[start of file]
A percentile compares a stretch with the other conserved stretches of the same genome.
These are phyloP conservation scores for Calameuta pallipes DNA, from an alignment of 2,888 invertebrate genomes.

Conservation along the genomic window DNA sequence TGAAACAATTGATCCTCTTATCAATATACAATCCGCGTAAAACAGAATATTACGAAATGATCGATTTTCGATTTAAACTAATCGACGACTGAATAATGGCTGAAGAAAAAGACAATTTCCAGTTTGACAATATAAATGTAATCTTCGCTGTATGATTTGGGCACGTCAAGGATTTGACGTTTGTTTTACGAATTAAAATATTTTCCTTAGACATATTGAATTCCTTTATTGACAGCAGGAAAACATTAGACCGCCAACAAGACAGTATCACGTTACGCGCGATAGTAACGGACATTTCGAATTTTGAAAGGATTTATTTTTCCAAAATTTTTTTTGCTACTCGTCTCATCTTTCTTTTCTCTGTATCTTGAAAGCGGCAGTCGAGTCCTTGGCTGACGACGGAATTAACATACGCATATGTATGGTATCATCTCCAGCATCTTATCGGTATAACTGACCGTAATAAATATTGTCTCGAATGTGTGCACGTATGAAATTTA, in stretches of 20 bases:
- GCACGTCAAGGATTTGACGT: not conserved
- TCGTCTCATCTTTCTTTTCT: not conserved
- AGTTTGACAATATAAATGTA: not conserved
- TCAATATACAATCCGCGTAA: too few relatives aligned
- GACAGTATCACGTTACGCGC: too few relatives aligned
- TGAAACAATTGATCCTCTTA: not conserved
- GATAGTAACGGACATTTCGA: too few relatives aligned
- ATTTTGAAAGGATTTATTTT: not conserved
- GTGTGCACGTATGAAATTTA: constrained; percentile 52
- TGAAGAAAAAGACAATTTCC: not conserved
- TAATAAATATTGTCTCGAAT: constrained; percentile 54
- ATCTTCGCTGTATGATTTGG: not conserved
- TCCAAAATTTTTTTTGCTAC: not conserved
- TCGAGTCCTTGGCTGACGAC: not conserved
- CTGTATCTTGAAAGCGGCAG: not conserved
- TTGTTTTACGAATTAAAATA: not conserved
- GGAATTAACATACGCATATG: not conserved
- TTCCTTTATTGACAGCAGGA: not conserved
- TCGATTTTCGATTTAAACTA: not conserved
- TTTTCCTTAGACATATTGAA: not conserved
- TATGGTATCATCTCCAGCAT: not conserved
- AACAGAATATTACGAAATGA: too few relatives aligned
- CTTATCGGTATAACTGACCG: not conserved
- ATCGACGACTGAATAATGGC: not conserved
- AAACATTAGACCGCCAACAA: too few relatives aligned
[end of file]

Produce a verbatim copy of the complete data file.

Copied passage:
A percentile compares a stretch with the other conserved stretches of the same genome.
These are phyloP conservation scores for Calameuta pallipes DNA, from an alignment of 2,888 invertebrate genomes.

Conservation along the genomic window DNA sequence TGAAACAATTGATCCTCTTATCAATATACAATCCGCGTAAAACAGAATATTACGAAATGATCGATTTTCGATTTAAACTAATCGACGACTGAATAATGGCTGAAGAAAAAGACAATTTCCAGTTTGACAATATAAATGTAATCTTCGCTGTATGATTTGGGCACGTCAAGGATTTGACGTTTGTTTTACGAATTAAAATATTTTCCTTAGACATATTGAATTCCTTTATTGACAGCAGGAAAACATTAGACCGCCAACAAGACAGTATCACGTTACGCGCGATAGTAACGGACATTTCGAATTTTGAAAGGATTTATTTTTCCAAAATTTTTTTTGCTACTCGTCTCATCTTTCTTTTCTCTGTATCTTGAAAGCGGCAGTCGAGTCCTTGGCTGACGACGGAATTAACATACGCATATGTATGGTATCATCTCCAGCATCTTATCGGTATAACTGACCGTAATAAATATTGTCTCGAATGTGTGCACGTATGAAATTTA, in stretches of 20 bases:
- GCACGTCAAGGATTTGACGT: not conserved
- TCGTCTCATCTTTCTTTTCT: not conserved
- AGTTTGACAATATAAATGTA: not conserved
- TCAATATACAATCCGCGTAA: too few relatives aligned
- GACAGTATCACGTTACGCGC: too few relatives aligned
- TGAAACAATTGATCCTCTTA: not conserved
- GATAGTAACGGACATTTCGA: too few relatives aligned
- ATTTTGAAAGGATTTATTTT: not conserved
- GTGTGCACGTATGAAATTTA: constrained; percentile 52
- TGAAGAAAAAGACAATTTCC: not conserved
- TAATAAATATTGTCTCGAAT: constrained; percentile 54
- ATCTTCGCTGTATGATTTGG: not conserved
- TCCAAAATTTTTTTTGCTAC: not conserved
- TCGAGTCCTTGGCTGACGAC: not conserved
- CTGTATCTTGAAAGCGGCAG: not conserved
- TTGTTTTACGAATTAAAATA: not conserved
- GGAATTAACATACGCATATG: not conserved
- TTCCTTTATTGACAGCAGGA: not conserved
- TCGATTTTCGATTTAAACTA: not conserved
- TTTTCCTTAGACATATTGAA: not conserved
- TATGGTATCATCTCCAGCAT: not conserved
- AACAGAATATTACGAAATGA: too few relatives aligned
- CTTATCGGTATAACTGACCG: not conserved
- ATCGACGACTGAATAATGGC: not conserved
- AAACATTAGACCGCCAACAA: too few relatives aligned